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Proceedings Paper

Conversion of the Haydn symphonies into electronic form using automatic score recognition: a pilot study
Author(s): Nicholas Paul Carter
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Paper Abstract

As part of the development of an automatic recognition system for printed music scores, a series of `real-world' tasks are being undertaken. The first of these involves the production of a new edition of an existing 104-page, engraved, chamber-music score for Oxford University Press. The next substantial project, which is described here, has begun with a pilot study with a view to conversion of the 104 Haydn symphonies from a printed edition into machine- readable form. The score recognition system is based on a structural decomposition approach which provides advantages in terms of speed and tolerance of significant variations in font, scale, rotation and noise. Inevitably, some editing of the output data files is required, partially due to the limited vocabulary of symbols supported by the system and their permitted superimpositions. However, the possibility of automatically processing the bulk of the contents of over 600 pages of orchestral score in less than a day of compute time makes the conversion task manageable. The influence that this undertaking is having on the future direction of system development also is discussed.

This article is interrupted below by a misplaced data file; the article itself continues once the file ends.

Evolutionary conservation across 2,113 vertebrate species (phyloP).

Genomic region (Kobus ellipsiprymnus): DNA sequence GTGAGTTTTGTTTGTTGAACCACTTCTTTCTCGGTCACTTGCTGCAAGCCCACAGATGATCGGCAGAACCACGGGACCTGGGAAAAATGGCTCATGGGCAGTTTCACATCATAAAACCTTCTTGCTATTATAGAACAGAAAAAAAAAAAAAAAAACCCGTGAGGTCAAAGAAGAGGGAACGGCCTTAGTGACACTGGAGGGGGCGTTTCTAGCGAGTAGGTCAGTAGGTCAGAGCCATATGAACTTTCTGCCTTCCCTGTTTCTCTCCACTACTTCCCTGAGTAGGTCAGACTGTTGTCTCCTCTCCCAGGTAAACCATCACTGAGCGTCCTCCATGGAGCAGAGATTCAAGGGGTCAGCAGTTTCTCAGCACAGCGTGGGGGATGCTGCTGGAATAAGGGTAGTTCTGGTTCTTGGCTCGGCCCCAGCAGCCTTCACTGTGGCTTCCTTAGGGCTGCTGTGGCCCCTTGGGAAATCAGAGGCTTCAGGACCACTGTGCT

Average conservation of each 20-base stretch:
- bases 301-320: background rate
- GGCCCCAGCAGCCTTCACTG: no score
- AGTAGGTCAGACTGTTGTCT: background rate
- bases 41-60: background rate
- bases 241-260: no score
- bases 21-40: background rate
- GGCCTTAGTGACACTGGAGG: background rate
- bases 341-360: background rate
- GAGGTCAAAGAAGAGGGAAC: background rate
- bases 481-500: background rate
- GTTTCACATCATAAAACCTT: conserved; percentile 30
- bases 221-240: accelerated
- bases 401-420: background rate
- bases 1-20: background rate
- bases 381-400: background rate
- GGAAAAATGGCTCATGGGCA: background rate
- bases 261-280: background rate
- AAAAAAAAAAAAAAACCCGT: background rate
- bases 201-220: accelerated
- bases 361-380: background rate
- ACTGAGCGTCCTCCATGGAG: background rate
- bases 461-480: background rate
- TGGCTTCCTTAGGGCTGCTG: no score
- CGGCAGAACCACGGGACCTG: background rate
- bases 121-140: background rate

Paper Details

Date Published: 23 March 1994
PDF: 12 pages
Proc. SPIE 2181, Document Recognition, (23 March 1994); doi: 10.1117/12.171115
Show Author Affiliations
Nicholas Paul Carter, Stanford Univ. (United States)

Published in SPIE Proceedings Vol. 2181:
Document Recognition
Luc M. Vincent; Theo Pavlidis, Editor(s)

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